I am Sam Grusky-Milin, a rising senior at Urban high school, and I attended BlueStamp for the first time this year. I have always been interested in technology and have been exploring the world of computers for as long as I can remember. I have taught myself several programming languages and paradigms, but until now I have had little experience with lower level electrical engineering. To remedy this, I decided to attend BlueStamp, and combine my interest in physics with my interest in logic and programming, as well as my interest in music. I eventually plan to take the skills I have acquired into the field of computer science, specifically working towards the development of practical artificial intelligence algorithms that mimic and ultimately augment human experiences.
When I began BlueStamp, I thought I would enjoy the programming aspect of my project more than its electrical engineering challenges, however I found that I enjoyed both sides of the route to my project’s completion. I still believe that I will pursue a career in computer science rather than engineering, however working with component level design has helped me to understand the practical side of designing algorithms.
My final project was a box with a musically controlled lock, which unlocks upon hearing the correct tune. The main components of this project (beside the box itself), are an ATMega328 microcontroller, an HS-311 Servo Motor, an electret microphone, and an LM358 Operational Amplifier. The ATMega monitors the microphone input, and determines whether the melodic key has been played. If so, it tell the servo to pull back the locking mechanism, and the box can be opened. When the lid is closed again, the box re-locks itself.
The first challenge I faced when constructing this project was the lack of adequate documentation from the original creator. His circuit design was extremely convoluted and several of the components he listed in his bill of materials were no longer in existence. It took me several days to figure out which components I actually needed. Once I had enough components to begin building, I first worked on configuring my ATMega to use an external oscillator, which would eventually be necessary for taking accurately spaced measurements from the microphone. I had to learn to set the fuse bits on my ATMega, and while doing so I learned to decipher the manuals for ATMega microcontrollers. The next challenge was to program an algorithm to quickly compute single components of the Discrete Fourier Transform of the microphone input (the magnitudes of specific frequencies), which is necessary for melody detection. The algorithm I used is called a Goertzel Filter, which is described in detail here.
The next task was to assemble the mechanical components of my circuit, namely, the servo. The original servo I ordered was dysfunctional, so I had to use a higher powered servo which happened to be lying around the BlueStamp component boxes. However, this servo drew too much current away from my ATMega, which consistently set off the on board Brown Out Detector (BoD), resetting my entire circuit. After much confusion (at the time the BoD was only a hypothesis), I fixed this problem by adding a large decoupling capacitor to my main power line. Once the servo control was working I connected the code for my servo control to the code for frequency detection, and tried to control the servo with a melody (from Close Encounters of the Third Kind). However, the notes in this melody were too harmonically related, and had overlapping overtones which confused my note detection algorithm. After a lot of work trying to fine tune the tolerance on my algorithm to get around this problem, I decided to change the key to Greensleeves. With the new key, the project worked, and was ready to be locked for the first time.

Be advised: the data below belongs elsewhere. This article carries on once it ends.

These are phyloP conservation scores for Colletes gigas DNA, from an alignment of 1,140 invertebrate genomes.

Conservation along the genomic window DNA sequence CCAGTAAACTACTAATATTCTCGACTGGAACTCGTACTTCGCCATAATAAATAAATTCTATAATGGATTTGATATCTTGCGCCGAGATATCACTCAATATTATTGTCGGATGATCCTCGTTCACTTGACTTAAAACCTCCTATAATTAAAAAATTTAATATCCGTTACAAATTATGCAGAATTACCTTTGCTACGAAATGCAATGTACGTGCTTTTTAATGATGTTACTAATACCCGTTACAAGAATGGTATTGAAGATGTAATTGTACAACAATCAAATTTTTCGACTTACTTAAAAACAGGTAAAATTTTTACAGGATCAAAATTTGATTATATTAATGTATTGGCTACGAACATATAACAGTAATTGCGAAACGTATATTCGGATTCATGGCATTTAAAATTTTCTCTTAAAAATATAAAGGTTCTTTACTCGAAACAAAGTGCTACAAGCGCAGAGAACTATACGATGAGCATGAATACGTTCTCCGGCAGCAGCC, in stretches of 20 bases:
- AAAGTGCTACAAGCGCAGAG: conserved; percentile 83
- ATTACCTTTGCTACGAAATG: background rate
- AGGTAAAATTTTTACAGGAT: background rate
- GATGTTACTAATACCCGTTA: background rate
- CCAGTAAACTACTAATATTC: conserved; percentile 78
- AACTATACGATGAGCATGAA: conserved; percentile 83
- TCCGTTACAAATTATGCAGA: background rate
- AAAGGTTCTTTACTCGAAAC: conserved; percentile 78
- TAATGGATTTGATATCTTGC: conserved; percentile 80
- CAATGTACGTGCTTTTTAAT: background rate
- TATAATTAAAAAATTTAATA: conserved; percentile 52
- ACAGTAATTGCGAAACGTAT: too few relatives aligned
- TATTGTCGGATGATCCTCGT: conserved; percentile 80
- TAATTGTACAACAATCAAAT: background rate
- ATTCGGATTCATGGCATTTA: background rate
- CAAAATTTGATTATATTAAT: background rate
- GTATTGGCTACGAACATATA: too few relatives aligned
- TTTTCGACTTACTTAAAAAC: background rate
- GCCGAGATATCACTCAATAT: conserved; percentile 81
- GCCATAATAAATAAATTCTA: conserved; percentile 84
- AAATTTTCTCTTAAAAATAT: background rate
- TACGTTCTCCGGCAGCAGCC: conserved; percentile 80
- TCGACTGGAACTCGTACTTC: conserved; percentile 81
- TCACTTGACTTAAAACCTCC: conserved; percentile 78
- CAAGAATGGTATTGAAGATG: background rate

Bill of Materials
My second milestone was to successfully configure my ATMega to control an analog servo motor. Here I show it responding to a button connected to one of its digital input pins. There were several obstacles I had to overcome to find a servo that would work for my project and to connect it to my ATMega without setting off the Brown Out Detector and causing a system reset. I eventually solved this problem with a 470μF decoupling capacitor. Next I will be working on connecting my servo control code and my melody detection code to realize the “musical lock.”
Here I demonstrate the initial functionality of my implementation of a Goertzel filter. A Goertzel filter is a specific type of infinite impulse response filter designed to efficiently compute one component of a Discrete Fourier Transform. In simple terms, it is an algorithm to detect the magnitude of a specific frequency in a signal. It will be useful later for detecting entire melodies. In the video below I show an ATMega programmed to run a Goertzel Filter and responding to input from a function generator.
Starter Project: MiniPOV
In the first two days of BlueStamp this year I completed my starter project, a miniature POV (Persistence of Vision) device. A POV device creates the illusion of images or text by displaying one vertical slice of the image/characters at a time. As you move the device back and forth, consecutive slices of the image are displayed on an LED array. If the device is moved quickly enough, your brain will combine the slices into a single image. The components I used and my building process are explained in the video below: